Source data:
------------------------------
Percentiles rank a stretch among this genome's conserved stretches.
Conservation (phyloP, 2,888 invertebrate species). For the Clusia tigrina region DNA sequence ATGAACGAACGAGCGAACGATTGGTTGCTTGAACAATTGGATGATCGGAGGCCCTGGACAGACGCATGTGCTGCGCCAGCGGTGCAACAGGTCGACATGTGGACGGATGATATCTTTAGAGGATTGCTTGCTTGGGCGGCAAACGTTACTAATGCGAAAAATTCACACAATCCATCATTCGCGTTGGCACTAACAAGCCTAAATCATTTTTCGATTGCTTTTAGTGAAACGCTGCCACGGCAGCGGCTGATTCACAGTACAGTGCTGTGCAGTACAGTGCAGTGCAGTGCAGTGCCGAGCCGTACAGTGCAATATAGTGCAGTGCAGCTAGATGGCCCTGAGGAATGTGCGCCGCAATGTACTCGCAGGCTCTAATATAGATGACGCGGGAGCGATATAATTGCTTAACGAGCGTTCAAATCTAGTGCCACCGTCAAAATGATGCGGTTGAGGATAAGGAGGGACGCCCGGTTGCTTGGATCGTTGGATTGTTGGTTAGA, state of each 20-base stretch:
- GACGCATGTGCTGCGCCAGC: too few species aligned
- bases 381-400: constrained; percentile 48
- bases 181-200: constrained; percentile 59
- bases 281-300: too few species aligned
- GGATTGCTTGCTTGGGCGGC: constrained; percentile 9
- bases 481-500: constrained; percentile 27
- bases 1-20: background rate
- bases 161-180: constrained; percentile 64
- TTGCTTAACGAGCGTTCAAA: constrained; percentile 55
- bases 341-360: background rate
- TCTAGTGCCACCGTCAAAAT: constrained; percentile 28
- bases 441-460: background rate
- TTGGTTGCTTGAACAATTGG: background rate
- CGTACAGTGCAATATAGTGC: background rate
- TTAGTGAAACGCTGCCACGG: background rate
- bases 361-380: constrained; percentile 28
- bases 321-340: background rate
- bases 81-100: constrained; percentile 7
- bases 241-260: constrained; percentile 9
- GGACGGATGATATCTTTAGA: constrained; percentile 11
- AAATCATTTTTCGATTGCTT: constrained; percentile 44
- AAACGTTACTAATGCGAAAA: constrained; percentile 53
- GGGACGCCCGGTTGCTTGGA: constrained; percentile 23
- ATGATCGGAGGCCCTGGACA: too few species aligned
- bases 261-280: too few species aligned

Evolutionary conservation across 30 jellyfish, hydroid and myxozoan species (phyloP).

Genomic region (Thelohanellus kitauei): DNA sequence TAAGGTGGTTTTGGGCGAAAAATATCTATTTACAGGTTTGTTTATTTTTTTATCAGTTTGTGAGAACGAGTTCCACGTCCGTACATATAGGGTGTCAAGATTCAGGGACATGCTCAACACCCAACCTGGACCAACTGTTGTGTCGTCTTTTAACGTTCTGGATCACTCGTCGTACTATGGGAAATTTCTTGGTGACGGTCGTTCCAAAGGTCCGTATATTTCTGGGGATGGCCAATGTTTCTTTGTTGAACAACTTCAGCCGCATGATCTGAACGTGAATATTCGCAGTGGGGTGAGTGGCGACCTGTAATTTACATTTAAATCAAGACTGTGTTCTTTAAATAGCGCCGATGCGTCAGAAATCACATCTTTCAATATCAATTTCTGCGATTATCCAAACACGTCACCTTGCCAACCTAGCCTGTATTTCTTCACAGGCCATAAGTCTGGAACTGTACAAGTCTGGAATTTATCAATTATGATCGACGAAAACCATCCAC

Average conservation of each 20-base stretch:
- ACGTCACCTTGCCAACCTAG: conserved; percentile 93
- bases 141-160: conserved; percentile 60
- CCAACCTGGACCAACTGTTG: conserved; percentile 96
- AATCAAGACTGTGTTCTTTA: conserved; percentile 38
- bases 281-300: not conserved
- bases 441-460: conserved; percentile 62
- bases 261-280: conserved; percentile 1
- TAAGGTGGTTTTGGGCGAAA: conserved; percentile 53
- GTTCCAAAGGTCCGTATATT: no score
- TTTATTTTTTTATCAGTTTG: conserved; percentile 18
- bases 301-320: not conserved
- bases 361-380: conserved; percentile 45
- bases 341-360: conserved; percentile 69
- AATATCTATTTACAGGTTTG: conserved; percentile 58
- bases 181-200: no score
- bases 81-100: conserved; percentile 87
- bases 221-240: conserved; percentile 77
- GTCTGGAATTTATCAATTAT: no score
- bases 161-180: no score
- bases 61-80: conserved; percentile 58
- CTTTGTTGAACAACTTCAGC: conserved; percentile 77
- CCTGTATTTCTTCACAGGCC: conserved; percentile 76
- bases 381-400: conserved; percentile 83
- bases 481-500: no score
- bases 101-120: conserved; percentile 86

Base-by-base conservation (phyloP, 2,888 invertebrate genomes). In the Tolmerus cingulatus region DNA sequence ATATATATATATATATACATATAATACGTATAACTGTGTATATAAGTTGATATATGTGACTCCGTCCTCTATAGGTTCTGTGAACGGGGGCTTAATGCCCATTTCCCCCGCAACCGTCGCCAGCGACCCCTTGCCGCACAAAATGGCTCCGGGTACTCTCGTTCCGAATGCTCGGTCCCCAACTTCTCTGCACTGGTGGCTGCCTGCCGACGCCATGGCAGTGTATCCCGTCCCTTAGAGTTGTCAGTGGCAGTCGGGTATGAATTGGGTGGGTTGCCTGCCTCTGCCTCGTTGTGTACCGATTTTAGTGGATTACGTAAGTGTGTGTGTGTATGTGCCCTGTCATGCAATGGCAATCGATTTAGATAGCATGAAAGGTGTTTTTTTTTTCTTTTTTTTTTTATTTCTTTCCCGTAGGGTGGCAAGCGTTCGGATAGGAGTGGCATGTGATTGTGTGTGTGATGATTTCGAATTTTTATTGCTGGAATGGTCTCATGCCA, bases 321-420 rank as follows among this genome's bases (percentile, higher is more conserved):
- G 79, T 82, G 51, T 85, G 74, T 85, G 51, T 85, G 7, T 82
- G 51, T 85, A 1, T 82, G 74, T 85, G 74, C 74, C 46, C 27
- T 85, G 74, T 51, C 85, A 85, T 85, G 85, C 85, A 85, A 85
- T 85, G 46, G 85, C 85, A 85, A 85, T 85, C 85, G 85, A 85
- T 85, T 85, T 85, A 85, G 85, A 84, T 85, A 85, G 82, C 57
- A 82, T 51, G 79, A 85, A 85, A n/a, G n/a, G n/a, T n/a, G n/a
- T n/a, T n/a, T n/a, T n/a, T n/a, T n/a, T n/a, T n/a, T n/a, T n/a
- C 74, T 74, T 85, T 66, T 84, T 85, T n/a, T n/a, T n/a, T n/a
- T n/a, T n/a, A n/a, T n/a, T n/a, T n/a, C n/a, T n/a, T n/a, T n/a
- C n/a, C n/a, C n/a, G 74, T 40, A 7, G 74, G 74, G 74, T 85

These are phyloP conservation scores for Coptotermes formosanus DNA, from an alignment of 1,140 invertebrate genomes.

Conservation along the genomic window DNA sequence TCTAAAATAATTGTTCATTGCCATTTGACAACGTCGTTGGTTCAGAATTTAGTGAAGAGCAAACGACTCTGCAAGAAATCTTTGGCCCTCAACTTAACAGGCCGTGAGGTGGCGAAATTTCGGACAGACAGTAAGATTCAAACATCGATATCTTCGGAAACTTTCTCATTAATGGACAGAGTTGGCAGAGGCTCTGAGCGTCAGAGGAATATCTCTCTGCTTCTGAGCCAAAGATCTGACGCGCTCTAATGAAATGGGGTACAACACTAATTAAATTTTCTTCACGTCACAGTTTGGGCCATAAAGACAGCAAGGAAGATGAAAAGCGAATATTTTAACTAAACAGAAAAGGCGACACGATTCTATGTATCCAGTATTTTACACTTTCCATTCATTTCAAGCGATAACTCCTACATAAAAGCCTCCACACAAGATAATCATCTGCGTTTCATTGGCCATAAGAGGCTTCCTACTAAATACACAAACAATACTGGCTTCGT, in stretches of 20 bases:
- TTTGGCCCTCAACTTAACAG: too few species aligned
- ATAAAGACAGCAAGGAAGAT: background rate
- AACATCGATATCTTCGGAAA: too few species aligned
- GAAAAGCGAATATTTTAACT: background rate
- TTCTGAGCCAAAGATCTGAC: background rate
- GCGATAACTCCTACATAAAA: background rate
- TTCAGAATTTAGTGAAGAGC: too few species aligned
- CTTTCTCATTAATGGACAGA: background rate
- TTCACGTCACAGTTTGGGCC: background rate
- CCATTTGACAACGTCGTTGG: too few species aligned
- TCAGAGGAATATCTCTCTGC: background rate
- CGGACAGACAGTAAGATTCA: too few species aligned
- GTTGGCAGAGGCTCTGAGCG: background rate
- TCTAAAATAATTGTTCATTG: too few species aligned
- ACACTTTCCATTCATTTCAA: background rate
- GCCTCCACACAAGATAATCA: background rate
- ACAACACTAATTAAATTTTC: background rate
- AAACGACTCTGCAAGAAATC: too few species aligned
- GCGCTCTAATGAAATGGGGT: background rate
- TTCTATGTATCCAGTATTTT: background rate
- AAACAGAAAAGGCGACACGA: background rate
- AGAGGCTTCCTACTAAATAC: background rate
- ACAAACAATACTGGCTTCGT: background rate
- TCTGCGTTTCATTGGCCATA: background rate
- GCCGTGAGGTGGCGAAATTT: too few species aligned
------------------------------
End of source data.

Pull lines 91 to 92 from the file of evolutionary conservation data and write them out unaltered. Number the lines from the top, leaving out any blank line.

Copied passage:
- ACAAACAATACTGGCTTCGT: background rate
- TCTGCGTTTCATTGGCCATA: background rate